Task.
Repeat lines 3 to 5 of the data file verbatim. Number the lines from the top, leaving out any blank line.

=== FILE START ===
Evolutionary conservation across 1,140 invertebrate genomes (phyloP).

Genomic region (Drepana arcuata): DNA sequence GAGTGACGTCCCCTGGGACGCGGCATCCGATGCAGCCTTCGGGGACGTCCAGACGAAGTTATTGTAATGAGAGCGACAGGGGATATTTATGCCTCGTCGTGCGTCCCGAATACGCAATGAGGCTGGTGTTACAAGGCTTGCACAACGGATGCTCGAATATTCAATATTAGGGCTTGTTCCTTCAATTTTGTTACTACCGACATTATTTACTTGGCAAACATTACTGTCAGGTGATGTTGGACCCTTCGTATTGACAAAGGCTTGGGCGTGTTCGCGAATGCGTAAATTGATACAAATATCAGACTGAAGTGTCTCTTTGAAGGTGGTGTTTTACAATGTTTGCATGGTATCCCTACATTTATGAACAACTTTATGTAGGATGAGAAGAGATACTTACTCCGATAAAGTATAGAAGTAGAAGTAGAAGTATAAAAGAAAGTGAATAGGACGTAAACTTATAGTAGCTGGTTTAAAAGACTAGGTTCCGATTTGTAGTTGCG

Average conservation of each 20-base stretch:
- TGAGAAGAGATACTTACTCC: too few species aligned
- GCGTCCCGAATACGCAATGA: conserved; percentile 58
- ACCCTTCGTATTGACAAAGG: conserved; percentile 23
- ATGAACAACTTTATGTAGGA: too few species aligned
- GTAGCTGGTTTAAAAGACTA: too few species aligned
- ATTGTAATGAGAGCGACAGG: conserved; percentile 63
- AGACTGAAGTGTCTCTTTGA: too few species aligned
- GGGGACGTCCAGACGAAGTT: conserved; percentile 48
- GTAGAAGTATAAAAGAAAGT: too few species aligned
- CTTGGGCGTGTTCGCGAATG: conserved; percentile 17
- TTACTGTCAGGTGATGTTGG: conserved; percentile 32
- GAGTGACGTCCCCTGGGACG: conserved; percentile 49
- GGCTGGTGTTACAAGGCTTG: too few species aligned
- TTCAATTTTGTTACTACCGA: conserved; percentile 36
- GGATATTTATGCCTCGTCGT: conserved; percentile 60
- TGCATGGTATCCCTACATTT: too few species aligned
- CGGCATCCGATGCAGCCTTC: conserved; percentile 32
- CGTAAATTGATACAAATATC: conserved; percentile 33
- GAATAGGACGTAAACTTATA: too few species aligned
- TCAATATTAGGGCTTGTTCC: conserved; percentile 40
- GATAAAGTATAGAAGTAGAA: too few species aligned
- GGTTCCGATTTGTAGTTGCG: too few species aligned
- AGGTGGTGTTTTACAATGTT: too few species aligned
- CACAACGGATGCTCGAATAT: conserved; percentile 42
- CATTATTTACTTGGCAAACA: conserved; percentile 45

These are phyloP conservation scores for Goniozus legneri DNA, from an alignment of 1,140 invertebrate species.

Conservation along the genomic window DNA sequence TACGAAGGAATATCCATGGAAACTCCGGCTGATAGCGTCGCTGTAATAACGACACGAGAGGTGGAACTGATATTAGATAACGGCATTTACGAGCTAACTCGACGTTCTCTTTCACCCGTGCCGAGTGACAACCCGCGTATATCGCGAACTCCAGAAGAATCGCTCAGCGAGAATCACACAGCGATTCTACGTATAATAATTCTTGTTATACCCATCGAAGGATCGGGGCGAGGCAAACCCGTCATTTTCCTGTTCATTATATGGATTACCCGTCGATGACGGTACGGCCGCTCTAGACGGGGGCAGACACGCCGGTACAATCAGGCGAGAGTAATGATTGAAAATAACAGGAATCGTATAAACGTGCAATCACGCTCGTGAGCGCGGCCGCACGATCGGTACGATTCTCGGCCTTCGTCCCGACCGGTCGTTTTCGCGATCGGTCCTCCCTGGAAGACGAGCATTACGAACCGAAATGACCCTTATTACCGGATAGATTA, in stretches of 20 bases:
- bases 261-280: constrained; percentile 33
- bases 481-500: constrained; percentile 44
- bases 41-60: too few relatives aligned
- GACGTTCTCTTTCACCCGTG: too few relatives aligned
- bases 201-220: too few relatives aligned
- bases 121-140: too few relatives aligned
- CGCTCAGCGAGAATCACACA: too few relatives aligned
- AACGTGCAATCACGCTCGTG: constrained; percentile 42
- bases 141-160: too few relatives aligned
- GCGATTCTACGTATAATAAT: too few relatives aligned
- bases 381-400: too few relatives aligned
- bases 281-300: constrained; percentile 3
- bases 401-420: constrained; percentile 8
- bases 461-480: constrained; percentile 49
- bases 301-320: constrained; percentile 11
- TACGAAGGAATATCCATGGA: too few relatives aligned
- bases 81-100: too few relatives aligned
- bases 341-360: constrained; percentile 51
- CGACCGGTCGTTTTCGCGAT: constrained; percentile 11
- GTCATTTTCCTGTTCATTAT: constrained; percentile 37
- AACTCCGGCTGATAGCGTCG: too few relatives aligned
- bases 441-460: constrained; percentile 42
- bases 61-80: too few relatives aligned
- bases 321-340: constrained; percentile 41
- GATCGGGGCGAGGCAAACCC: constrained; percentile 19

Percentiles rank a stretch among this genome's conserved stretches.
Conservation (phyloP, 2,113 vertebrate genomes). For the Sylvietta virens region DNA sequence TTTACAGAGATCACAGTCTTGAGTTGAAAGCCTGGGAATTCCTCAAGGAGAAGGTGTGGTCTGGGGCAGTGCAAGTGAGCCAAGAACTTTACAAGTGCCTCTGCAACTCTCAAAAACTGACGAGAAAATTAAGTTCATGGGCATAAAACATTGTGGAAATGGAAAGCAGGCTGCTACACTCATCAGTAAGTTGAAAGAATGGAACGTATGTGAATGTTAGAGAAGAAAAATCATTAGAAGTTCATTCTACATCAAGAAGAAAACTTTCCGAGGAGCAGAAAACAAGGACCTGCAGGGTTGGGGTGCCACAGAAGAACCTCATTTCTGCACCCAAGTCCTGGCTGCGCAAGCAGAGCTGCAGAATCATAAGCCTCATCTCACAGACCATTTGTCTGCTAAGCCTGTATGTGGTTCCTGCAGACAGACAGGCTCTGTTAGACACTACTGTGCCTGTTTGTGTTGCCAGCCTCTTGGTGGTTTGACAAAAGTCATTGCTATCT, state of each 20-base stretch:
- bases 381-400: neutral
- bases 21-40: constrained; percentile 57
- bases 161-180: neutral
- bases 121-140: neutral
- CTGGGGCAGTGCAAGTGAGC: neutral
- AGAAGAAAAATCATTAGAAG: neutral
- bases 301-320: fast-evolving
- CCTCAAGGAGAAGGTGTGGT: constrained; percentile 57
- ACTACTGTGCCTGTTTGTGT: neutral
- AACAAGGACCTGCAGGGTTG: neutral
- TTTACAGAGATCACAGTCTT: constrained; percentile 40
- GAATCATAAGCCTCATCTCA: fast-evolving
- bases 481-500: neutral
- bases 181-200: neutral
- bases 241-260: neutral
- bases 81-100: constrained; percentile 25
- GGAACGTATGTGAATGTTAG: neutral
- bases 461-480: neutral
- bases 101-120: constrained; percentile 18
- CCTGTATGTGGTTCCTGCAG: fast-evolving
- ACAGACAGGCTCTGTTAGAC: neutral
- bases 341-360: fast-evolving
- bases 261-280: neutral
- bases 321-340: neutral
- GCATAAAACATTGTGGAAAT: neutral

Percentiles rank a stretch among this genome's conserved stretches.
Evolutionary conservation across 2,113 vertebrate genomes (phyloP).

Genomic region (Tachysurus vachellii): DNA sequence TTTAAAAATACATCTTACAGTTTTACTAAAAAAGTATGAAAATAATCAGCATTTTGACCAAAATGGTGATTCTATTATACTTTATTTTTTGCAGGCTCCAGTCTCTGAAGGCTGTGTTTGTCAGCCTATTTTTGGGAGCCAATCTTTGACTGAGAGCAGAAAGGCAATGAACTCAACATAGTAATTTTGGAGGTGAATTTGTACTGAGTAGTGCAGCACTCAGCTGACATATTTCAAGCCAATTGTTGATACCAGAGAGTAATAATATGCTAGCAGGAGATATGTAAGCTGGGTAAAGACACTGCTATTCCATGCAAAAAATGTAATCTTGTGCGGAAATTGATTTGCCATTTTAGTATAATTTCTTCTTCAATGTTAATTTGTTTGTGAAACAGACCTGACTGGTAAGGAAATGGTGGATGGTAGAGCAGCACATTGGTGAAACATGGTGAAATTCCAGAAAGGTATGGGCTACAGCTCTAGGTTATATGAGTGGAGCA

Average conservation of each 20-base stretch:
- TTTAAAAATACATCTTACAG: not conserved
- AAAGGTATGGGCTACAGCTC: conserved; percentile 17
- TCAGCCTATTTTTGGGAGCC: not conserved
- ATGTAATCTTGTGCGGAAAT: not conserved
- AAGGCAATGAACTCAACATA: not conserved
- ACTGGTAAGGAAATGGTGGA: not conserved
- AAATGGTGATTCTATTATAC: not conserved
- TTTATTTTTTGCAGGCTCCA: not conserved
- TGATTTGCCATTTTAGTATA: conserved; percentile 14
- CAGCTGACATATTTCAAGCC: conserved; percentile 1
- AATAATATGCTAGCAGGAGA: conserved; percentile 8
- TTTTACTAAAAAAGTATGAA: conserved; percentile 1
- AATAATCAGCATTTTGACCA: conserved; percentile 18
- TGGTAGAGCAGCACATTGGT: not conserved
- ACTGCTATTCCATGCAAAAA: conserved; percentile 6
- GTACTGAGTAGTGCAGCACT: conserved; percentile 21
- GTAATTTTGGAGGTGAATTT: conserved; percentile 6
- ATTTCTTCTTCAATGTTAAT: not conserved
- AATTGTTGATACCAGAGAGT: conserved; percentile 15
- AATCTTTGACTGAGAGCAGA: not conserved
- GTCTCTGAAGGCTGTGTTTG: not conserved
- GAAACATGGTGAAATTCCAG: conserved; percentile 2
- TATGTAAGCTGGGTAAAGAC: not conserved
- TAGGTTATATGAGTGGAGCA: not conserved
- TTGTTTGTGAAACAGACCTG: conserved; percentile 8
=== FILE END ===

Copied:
Average conservation of each 20-base stretch:
- TGAGAAGAGATACTTACTCC: too few species aligned
- GCGTCCCGAATACGCAATGA: conserved; percentile 58